That said, the standard daily dose of 1-2 tbs isn’t likely to lead to these effects.

Is it better to drink apple cider vinegar in the morning or at night?

While apple cider vinegar may offer some health benefits, there is a lack of research on consuming it before bedtime versus at other times like the morning. That said, to avoid side effects like indigestion or acid reflux at night, consume it at least 2-3 hours before bed.

Learn more: Should you drink apple cider vinegar before bed?

What are the benefits of apple cider vinegar gummies?

Taking apple cider vinegar in the form of gummies potentially has the same benefits as having a small amount of vinegar itself. For example, it may positively affect your cholesterol and blood sugar. In addition, often, these gummies contain other beneficial vitamins or minerals.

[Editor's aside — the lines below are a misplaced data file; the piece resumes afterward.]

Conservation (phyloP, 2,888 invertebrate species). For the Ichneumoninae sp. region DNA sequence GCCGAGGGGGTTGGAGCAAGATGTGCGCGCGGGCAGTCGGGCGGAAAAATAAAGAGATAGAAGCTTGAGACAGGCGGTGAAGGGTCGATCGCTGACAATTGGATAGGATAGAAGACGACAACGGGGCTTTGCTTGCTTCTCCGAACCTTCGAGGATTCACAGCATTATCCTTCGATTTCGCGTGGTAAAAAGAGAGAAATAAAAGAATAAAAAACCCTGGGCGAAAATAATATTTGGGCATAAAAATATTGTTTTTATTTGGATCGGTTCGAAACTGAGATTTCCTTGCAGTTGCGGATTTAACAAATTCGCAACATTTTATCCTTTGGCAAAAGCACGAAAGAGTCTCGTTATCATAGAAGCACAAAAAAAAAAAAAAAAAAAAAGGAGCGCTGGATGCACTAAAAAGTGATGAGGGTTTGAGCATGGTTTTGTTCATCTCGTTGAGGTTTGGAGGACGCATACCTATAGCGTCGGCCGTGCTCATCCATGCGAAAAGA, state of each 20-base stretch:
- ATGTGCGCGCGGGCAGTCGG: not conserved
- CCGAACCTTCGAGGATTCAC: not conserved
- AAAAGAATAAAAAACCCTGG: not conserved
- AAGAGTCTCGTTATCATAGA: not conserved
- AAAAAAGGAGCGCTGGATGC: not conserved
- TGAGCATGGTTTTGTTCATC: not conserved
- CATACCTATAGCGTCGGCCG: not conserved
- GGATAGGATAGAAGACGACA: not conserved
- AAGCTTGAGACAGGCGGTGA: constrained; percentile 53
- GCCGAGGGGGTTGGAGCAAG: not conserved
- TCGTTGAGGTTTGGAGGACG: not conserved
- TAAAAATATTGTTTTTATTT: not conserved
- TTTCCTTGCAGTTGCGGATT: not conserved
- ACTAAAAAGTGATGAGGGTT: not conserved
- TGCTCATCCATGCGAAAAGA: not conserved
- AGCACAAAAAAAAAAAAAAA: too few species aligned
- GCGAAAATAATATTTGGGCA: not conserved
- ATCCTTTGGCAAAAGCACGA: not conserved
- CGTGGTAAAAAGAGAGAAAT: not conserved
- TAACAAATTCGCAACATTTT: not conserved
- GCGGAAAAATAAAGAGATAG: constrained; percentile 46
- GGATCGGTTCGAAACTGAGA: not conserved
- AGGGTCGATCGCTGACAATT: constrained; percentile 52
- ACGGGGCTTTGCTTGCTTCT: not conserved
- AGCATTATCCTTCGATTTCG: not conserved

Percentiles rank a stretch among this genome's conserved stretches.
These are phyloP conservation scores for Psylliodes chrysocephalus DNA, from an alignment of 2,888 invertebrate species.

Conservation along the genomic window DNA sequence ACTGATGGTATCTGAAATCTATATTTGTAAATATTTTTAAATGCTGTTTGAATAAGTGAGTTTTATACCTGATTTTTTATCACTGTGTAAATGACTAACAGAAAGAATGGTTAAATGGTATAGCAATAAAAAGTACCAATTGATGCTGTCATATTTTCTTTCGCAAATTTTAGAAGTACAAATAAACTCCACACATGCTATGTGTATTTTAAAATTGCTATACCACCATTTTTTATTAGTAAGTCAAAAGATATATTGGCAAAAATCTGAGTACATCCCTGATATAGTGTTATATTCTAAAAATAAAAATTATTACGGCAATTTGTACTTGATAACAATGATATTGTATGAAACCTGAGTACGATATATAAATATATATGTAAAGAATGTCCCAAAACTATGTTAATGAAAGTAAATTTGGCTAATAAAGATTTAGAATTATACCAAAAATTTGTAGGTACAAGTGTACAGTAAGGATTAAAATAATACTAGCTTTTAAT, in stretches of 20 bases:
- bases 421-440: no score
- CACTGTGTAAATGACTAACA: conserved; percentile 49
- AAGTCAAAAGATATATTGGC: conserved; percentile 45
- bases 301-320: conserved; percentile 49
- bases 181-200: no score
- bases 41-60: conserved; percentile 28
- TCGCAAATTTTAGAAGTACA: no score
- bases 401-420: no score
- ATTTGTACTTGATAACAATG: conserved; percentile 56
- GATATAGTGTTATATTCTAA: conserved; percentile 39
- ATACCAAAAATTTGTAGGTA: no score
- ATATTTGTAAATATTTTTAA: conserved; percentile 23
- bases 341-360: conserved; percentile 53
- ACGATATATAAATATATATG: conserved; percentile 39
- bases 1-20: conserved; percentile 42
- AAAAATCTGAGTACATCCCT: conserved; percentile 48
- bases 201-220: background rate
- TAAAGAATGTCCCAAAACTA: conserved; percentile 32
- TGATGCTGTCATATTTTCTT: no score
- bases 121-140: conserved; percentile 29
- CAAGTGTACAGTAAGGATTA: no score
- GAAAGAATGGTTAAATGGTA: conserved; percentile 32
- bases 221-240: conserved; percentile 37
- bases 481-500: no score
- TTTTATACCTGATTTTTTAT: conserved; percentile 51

However, there’s no concrete evidence that taking apple cider vinegar gummies is the same as eating apple cider vinegar. In addition, some gummies might contain sugar, which could interfere with the positive effect on blood sugar.

Learn more: Are there benefits to apple cider vinegar gummies?

Many websites and natural healthcare proponents claim that apple cider vinegar has exceptional health benefits, including boosting energy and treating disease.

Unfortunately, there’s little research to support most claims about its health benefits.

That said, some studies suggest it may offer some benefits, including killing bacteria, lowering blood sugar levels, and promoting weight loss.

Apple cider vinegar appears safe when diluted as long as you don’t take excessive amounts of it.

It also has various other non-health–related uses, including as a natural hair conditioner, skin care product, and cleaning agent.